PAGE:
I was gonna ask the same question as Stan about the Mahle 94s.....

Last summer I rebuilt the top end of my 2165(78 x 94) Raby type1. New Mahle forged pistons and cylinders went on(after pistons were balanced), and the heads were sent out for guides and valve job. 

I used "B" pistons, they are for any increased stroke up to 82mm(I think). They worked great for my 10.1:1 engine for about 35k, I ran them for another 5k miles with ever-increasing blow-by.

@Jimmy V. posted:

 I noticed a video of a Spyder build being driven recently posted that I was cringing a little as he was up shifting really fast and lugging the engine. It's not good to do that to these engines. Alas, they no not what they do sometimes. IMHO of course.

Guilty as charged, but with an explanation: I was trying to make the engine run hot on purpose to see if it would (apparently it won't), and see if it'll fall on its face at low RPM (no to that either). Also I don't like my brakes enough yet to go ripping around the neighborhood.

Stand by for the next video.

Last edited by edsnova

I checked in on my Engine Builder, building me a 2276 out of the 2110 engine I dropped off. He is currently working on the heads. The Heads are older CB 044  Ultra Mag CNC ported heads. He found that some time in the past a nut or small bolt or screw found it's way into the no. 3 cylinder. At the time they a PO pulled the head and smoothed the rough edges but missed a slightly bent intake valve and a crushed top land on the piston causing the ring to be locked up. This is the real reason behind the low compression on no. 3 cylinder. My guy ordered a new SS valve from CB and is reworking the bowls of each head to match CC them and get the proper compression ratio without using cylinder shims. This guy has been building air cooled engines since the 70's and really knows what works.  He is super detail oriented. Some of the pics show the head and old piston along with the heads being opened up to fit the 94mm cylinders. I am getting excited to run this engine in the Puma long enough to break it in and get it fine tuned, it will then be listed for sale.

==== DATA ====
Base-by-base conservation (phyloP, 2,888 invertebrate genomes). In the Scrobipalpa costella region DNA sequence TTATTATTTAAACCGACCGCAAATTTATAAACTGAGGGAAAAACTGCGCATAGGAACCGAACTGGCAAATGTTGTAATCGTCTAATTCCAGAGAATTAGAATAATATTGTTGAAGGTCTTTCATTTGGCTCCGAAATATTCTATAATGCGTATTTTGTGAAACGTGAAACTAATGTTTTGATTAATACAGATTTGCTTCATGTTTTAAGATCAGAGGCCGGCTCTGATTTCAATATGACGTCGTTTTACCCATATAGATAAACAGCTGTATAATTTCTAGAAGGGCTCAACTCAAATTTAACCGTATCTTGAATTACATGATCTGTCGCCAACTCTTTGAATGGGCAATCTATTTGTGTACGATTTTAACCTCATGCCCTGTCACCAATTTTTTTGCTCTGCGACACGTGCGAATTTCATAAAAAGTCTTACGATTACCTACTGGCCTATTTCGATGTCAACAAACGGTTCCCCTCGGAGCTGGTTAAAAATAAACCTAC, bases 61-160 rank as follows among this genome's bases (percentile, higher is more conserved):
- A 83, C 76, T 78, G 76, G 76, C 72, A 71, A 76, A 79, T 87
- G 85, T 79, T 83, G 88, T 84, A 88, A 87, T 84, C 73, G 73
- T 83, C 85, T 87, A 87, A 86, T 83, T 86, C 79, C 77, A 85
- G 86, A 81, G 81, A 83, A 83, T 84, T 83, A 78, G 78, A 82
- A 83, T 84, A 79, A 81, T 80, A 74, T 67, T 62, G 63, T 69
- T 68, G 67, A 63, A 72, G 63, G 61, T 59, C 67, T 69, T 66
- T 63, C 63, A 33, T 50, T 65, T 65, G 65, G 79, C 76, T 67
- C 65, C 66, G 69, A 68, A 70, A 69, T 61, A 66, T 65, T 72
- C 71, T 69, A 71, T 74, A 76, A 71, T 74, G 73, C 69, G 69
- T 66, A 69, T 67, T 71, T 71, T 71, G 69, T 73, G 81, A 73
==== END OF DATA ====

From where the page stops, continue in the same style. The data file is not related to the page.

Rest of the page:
Puma 2110 to 2276 rebuild 8Puma 2110 to 2276 rebuild 9Puma 2110 to 2276 rebuild 6Puma 2110 to 2276 rebuild 7


Images (4)
  • Puma 2110 to 2276 rebuild 8
  • Puma 2110 to 2276 rebuild 9
  • Puma 2110 to 2276 rebuild 6
  • Puma 2110 to 2276 rebuild 7
@Jimmy V. posted:

I still have a feeling there is more to the other side of this story. It sounds way over my ability to do the mod myself and appears to have many opportunities for even a pro to make a little mistake that would and could cause more trouble than the intended benefit. Your mileage may vary.

 A friend and  I have done it to a junk case with a 3/16" drill and it's not that hard- the important thing is to pay attention.   There is a thread in the Engines Transmissions Performance forum on the Samba named  "Bob Hoover Mods" (I don't know how to give you the link on this laptop I'm on) that further discusses the subject.  Alstrup's summary of the modifications' benefits on page 5 is worth the time to find it even if you read nothing else.  I'd copy them to here, but again I don't know how to do it on the laptop and my IT kid isn't out of bed yet.

I've said it before but here it is again- this machine work is just an update of the oiling system to make it work better, most of which VW incorporated into the Type 4 engine.  Every Type 1 engine on the street will benefit from these modifications.  There is no down side.  As has been said before, most engine builders won't do them because it adds cost to the build and the engine will run well enough without them, but when you have a higher revving engine than stock (where the mods do the most good), when you see how little effort they take (compared to a 5,000- $10,000 or more engine build) and you understand the benefits gained, why would you not do them?   Al